Wow.. more of the same ideology we've had in charge for the last 4 years in Congress and 2 years in the White House...let's tax and regulate those evil corporations more so that they will want to stay in the USA!!

Brilliant


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Posted by Fair Corporate Taxes
a resident of Woodside
on Mar 5, 2011 at 9:35 am

Sigh:

"...being the 3rd highest tax rate in the world is not really true."

You mention a talking point about rates, ignore the real world effectiveness of those rates, and ignore the reality posted above:

- Revenue from the corporate income tax fell from between 5 and 6 percent of GDP in the early 1950s to 2.1 percent of GDP in 2008.

- Nearly two-thirds of U.S. companies and 68% of foreign corporations do not pay federal income taxes...

- GE, Exxon Paid No U.S. Income Taxes in '09: "Last year (GE) generated $10.3 billion in pretax income, but ended up owing nothing to Uncle Sam."

The facts above are not recent events as you suggest: "more of the same ideology we've had in charge for the last 4 years in Congress and 2 years in the White House"

As the first point notes, this has been going on for fifty years.


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Posted by Anon.
a resident of Crescent Park
on Mar 5, 2011 at 12:42 pm

When you go to look at the income/tax breakdown at the IRS the numbers can be deceiving, and I'm thinking this is probably on purpose.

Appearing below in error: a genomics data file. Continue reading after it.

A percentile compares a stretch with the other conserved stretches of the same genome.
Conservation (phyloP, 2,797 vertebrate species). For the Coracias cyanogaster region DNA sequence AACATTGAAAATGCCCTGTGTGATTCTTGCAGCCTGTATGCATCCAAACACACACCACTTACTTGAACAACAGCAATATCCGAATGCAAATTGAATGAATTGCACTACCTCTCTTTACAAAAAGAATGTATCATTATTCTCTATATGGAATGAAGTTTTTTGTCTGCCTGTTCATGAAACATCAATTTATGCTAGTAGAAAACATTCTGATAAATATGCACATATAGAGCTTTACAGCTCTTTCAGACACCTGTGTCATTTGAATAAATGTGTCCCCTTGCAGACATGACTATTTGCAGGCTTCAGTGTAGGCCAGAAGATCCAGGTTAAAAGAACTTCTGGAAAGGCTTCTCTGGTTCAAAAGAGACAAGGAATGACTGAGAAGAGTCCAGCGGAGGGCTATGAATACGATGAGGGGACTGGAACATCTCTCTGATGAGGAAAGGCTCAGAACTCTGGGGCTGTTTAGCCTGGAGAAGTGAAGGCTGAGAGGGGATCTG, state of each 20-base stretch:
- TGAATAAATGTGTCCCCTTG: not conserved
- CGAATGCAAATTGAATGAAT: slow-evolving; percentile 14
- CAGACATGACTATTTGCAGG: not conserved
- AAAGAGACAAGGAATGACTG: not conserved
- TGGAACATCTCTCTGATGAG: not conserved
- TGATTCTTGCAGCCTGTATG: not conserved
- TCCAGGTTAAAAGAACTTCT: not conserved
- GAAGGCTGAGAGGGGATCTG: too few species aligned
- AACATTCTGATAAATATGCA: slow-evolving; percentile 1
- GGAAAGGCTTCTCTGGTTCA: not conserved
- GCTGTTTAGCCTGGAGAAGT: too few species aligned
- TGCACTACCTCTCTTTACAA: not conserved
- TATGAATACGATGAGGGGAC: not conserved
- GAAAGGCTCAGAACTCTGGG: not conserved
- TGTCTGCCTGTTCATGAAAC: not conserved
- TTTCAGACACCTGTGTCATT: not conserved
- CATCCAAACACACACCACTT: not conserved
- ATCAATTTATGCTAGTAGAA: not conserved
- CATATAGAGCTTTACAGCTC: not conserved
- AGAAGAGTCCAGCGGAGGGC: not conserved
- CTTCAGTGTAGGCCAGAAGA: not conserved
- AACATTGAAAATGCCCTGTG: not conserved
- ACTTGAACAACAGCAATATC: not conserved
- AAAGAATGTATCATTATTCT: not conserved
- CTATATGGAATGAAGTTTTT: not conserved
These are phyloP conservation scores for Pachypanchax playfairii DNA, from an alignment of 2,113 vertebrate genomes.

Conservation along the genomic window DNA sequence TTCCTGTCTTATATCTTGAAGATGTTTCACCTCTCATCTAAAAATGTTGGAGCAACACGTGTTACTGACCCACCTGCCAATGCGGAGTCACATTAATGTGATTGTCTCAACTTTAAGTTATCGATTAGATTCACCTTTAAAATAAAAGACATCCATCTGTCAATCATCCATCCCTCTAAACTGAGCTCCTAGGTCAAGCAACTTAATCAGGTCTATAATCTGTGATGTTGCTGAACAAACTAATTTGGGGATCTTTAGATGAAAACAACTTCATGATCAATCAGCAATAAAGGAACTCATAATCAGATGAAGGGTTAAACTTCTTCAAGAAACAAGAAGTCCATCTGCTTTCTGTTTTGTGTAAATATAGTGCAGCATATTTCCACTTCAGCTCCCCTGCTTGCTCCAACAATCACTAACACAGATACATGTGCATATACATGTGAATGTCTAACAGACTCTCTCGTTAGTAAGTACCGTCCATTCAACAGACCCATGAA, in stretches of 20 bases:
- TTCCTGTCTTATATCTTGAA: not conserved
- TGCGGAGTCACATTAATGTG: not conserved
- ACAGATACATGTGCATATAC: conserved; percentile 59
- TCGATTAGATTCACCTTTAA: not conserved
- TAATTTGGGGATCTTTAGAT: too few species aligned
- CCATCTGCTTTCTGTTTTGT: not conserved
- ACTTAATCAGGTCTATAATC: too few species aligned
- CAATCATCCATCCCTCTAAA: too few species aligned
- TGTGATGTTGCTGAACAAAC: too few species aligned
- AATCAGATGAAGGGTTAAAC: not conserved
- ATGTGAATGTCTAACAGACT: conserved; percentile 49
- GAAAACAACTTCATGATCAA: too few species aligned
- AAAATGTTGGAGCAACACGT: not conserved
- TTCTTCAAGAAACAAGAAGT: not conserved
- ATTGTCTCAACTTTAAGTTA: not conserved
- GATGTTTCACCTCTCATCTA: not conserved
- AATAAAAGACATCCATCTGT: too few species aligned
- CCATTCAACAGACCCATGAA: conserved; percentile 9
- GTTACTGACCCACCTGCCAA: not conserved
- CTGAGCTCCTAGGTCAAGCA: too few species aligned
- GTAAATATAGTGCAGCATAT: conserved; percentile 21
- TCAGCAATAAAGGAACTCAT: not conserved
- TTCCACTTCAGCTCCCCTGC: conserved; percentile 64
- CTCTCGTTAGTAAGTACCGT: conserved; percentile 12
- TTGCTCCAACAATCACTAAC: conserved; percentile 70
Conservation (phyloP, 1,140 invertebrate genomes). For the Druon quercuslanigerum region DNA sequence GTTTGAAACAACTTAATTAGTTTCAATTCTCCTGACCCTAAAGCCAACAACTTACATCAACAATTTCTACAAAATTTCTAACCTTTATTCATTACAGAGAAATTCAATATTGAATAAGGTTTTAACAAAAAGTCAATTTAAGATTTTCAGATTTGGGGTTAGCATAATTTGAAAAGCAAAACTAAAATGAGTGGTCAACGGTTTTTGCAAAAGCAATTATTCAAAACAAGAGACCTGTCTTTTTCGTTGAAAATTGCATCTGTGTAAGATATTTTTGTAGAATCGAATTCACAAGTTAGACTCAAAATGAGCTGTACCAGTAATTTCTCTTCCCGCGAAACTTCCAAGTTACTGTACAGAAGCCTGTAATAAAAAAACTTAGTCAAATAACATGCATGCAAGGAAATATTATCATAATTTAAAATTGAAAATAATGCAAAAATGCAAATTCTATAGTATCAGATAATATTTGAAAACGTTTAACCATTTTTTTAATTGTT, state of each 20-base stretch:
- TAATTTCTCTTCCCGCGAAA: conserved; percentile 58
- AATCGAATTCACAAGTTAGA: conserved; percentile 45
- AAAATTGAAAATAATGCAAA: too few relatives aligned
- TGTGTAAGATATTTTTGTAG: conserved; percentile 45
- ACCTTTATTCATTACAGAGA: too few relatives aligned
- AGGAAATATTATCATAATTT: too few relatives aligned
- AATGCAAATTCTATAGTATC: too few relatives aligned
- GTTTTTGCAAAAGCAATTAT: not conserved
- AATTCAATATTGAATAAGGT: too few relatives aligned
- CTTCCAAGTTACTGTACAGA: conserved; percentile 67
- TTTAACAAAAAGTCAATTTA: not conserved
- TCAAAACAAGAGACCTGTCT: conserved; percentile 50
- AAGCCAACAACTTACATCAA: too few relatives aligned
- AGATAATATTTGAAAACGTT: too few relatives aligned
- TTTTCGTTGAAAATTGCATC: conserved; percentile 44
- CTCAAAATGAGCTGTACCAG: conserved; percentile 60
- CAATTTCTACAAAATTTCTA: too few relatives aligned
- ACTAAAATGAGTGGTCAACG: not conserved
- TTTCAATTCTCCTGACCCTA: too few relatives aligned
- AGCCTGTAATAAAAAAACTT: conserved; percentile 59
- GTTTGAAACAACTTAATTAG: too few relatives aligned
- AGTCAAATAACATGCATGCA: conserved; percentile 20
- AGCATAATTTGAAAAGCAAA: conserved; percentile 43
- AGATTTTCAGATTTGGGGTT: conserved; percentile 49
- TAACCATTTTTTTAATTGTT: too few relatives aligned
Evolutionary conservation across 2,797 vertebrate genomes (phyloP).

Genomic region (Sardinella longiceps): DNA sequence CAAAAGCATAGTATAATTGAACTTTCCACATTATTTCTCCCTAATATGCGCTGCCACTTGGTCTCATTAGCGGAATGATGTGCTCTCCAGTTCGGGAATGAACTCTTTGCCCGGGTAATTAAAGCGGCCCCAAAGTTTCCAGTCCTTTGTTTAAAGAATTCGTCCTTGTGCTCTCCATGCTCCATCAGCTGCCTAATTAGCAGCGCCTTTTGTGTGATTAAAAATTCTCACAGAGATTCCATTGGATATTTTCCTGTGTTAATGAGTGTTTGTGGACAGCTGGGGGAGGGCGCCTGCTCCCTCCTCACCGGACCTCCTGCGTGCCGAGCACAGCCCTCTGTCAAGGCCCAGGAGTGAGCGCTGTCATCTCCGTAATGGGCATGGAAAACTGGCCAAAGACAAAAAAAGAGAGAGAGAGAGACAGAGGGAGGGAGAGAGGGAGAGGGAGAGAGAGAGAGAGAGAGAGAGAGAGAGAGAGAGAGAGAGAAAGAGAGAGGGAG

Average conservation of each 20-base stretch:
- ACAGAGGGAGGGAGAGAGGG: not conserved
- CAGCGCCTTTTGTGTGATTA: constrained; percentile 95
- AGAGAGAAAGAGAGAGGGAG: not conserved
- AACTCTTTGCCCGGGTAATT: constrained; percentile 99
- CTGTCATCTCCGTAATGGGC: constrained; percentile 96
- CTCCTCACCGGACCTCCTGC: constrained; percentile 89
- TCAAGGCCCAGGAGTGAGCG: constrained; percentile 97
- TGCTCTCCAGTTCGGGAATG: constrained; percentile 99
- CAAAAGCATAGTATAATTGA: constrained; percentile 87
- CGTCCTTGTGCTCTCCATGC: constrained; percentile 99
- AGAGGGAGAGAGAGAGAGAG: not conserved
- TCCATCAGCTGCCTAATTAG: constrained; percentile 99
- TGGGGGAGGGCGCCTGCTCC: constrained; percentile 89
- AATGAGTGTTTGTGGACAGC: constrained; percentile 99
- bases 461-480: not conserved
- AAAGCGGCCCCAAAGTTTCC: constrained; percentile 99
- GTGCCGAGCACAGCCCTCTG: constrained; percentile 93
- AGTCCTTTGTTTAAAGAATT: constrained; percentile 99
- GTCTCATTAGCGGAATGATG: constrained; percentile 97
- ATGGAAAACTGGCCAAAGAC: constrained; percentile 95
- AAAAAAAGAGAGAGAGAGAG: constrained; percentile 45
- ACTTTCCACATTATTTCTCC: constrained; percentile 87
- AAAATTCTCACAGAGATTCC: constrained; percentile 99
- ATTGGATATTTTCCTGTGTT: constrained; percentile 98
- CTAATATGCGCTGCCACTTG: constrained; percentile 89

You notice a lot of data for lower incomes, so statistically you can actually have a feel for who is paying what and where money is coming from, but when you get the upper incomes, there is absolutely no breakdown ... the margin is just 250K and above. There is no average, no further breakdown about how uneven that top 1% is or how much taxes they pay or don't pay. This is where there used to a 90% marginal tax rate at one time. So, in order to prevent that they fold it in to the ... what is essentially upper middle class professional incomes so no one can really assail them or single them out. No one that I know suggest that 90% is a good top tax rate or that the top tax rate be applied to people at that level. This is an example of Orwellian engineering of perceptions. I wonder who thinks of these things?

To me anyway, it just seems like the major fact is that this "fiscal crisis" was engineered without public understanding or buy-in, that the debt was deliberately run up to catastrophic proportions with the express purpose of reducing economic and political power of the lower ... now including the middle class. The by-product is that the government being smaller, and more dependent on money would even be more easily controlled by the super-rich.

Since exporting jobs and importing foreign workers who are much more easily exploited than American union members will lead to US workers facing the same situation as real third world workers, we will essentially be the same as the third world. Is that conducive to democracy or innovation? How many democracies do we see in the third world? There is India, so is that what we are aiming for?

If we are going to try to model our country on India, which is after all a democracy, shouldn't the American people know it and have something to say about that?


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Posted by Anon.
a resident of Crescent Park
on Mar 5, 2011 at 12:53 pm

> Big evil corporations, tax them more, regulate them more, we aren't really taxing them enough, being the 3rd highest tax rate in the world is not really true..blah blah blah.

Isn't it obvious and demonstrable that we are not taxing or regulating corporations enough when we see abuses at every point that might be predicted by corporations?